October 11, 2016
I like Bruce Springsteen’s music, but I am not a super fan. Not like those who have been to a hundred of his concerts, who know every lyric. Who yell BRUUUUUUUUCE!
I am a fan of genius and he is truly a musical genius. Turns out, he also is a sharp writer, who brings the same candid tone, humor, originality and intense passion to his memoir as he is beloved for bringing to his music. This project began for him after he and the E Street Band played the 2009 Super Bowl. That experience was so “exhilarating” that Springsteen decided to write about it. And he kept going. Seven years later, he has fulfilled his promise to show the reader his mind. “In these pages, I’ve tried to do that.”
Born to Run was released a month ago. The launch of his book tour was at the Freehold Barnes and Nobel — his hometown. He still is a Monmouth County boy, but now in the rarified air of Rumson and Colts Neck — he has estates in both. He knows how far he’s come, and he does not shy away from telling us how surreal it all is for him.
What his fans saw that day in Freehold was a humble guy. He showed up 90 minutes early, signed every book, posed for endless selfies and was genuinely pleased to be there. He’s been gone from Freehold since he was a teenager, but his old Irish/Italian neighbor is still deeply rooted in him. This is the best of memoir as Springsteen is more show than just tell. He both relives the world that shaped him as he also stands to the side, reflecting on what it was about and where it fits into who he became.
What I have reflected on in reading his book is how this music icon is an exemplar of what I understand about genius. Who knows what his IQ is. I’m guessing he’s bright, based on the savvy decisions he’s made with his career. Interestingly, with all the details of his youth and growing up in Freehold, almost nothing is said about school —only that he had to go at age five and knew it wasn’t for him from the first day. He skipped his high school graduation. The principal was offended by his “look” — the long hair and grunge attire. So screw it. On graduation day, he got up early, hopped a bus to New York City and spent the day with his musical colleagues in the Village.
This is before cell phones, but his parents guessed where he would be and made some calls. When they finally tracked him down, they persuaded him to come home for the party — which he did. A week later, he stopped by school to pick up his diploma.
Just as he knew school was not important for him, he knew college wasn't either. Besides, at this point he was already well into building his music career. But it was the era of the Vietnam draft, and his parents really wanted him to make an effort for a college degree. So he started at community college to appease them and to protect himself from the draft. College didn’t last long and is a funny story of how he successfully avoided both school and the draft.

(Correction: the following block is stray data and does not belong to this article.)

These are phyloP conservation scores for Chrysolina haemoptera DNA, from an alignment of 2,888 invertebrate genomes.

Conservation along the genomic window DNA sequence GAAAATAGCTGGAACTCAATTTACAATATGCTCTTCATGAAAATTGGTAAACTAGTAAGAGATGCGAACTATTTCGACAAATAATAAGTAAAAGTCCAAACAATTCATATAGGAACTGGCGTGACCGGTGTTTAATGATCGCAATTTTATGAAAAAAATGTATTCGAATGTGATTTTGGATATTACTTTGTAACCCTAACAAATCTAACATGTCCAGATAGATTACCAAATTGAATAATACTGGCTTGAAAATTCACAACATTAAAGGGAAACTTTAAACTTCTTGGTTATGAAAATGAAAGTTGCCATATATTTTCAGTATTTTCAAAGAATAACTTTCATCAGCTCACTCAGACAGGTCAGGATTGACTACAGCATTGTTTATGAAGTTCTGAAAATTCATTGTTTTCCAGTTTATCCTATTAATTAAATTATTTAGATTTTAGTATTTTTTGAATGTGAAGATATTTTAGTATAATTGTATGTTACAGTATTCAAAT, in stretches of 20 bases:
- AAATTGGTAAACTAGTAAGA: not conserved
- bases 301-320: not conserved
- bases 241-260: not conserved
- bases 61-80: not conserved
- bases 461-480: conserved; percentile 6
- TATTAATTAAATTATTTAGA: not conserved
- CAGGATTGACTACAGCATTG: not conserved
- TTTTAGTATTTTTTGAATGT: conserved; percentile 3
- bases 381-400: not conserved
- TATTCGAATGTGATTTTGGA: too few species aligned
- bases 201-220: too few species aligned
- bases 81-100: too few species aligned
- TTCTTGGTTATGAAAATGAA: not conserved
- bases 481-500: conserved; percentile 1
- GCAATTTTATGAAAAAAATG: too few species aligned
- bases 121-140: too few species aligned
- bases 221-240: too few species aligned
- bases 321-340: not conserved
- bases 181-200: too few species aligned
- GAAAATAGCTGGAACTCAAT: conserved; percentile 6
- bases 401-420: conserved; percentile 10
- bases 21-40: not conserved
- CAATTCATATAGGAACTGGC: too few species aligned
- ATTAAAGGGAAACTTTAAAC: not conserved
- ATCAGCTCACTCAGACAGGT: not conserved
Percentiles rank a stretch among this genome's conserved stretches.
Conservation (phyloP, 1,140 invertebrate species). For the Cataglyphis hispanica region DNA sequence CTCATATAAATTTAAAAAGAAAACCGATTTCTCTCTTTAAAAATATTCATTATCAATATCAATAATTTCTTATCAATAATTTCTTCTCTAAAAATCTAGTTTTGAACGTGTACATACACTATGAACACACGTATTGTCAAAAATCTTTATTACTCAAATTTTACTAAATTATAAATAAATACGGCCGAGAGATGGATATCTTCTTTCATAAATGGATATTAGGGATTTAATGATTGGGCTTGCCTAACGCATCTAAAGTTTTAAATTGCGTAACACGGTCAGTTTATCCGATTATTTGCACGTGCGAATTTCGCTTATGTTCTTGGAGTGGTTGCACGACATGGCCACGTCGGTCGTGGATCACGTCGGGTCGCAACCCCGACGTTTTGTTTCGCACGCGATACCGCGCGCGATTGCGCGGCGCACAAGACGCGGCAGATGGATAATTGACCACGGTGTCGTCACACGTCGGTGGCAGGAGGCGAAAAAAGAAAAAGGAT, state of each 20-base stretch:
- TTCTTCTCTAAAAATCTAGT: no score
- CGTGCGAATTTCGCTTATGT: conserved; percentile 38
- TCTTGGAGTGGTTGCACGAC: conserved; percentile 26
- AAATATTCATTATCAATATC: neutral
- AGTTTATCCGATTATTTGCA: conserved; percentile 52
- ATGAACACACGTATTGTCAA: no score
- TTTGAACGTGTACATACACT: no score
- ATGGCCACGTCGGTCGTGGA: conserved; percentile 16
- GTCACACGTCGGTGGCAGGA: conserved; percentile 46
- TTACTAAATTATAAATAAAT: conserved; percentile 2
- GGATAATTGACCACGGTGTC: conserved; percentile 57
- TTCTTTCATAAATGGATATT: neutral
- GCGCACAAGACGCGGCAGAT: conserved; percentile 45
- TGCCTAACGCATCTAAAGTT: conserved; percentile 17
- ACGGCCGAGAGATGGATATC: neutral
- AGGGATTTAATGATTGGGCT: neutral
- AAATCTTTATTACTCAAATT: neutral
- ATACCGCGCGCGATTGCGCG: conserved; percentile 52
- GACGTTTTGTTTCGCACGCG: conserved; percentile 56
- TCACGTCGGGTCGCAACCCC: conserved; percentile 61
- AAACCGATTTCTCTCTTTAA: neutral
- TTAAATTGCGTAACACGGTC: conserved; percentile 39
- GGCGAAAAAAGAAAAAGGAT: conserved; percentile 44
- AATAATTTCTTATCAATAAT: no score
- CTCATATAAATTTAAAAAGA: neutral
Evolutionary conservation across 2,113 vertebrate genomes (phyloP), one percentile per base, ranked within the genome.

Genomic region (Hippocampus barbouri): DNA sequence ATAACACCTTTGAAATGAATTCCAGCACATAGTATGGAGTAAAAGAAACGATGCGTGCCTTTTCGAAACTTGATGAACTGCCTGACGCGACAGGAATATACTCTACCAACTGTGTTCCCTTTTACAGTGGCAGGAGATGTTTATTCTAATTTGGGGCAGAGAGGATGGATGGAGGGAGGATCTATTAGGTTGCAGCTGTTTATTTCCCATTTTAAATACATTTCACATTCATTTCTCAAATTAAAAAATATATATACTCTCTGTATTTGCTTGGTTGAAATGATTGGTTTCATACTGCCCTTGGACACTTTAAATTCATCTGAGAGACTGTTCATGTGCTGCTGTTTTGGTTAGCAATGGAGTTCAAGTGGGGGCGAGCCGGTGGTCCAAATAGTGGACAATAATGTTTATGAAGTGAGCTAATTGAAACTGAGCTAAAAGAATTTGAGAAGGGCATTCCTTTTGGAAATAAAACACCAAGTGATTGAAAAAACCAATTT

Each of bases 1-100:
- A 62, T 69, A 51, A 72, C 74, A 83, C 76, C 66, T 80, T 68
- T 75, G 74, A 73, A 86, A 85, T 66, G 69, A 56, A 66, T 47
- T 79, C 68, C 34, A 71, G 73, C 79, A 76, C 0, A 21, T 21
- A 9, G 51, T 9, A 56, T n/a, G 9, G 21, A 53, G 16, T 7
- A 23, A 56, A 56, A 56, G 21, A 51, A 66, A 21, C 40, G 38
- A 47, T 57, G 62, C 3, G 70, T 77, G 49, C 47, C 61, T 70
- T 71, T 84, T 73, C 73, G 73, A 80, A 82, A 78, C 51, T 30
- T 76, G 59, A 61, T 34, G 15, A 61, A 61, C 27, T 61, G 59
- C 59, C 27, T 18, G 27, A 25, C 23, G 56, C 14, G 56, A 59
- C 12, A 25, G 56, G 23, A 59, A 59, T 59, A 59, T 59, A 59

For those who buy into IQ as the measure of intelligence, and who gauge genius on doing school really well, I say let Bruce Springsteen open minds to what Howard Gardner calls Musical Intelligence, which in Springsteen is to the highest order. He is a musical genius.
But those who follow my thinking —scroll down for my thoughts on Duckworth’s Grit for example —his genius is more than a talent for writing lyrics and setting down chords. Geniuses work hard and Springsteen is one of the hardest working artists in the business. Intense is the word that defines genius.
I didn’t f_____around, no drugs, no booze, girls…yeah, but not if they
got in the way of “the music,” f ____ with that and you’re out of my
life. There would be no wasted days and wasted nights for me.
That laser focus on music was apparent from when he was just a little boy. He was blessed to have a mom who did what she could to nurture his yen for music. His memories of his first guitar, the literal pain of learning chords (very painful to a child’s soft fingertips), the fits and starts with finding band mates and “a sound” — all are evocatively powerful.
He’s good to his word: in this book readers see his mind. And it is very cool to see the genius there.
I wrote a column, Book Notes, for many years for local central NJ weeklies. Newspapers are a dying breed, but the desire to share thoughts on books lives on.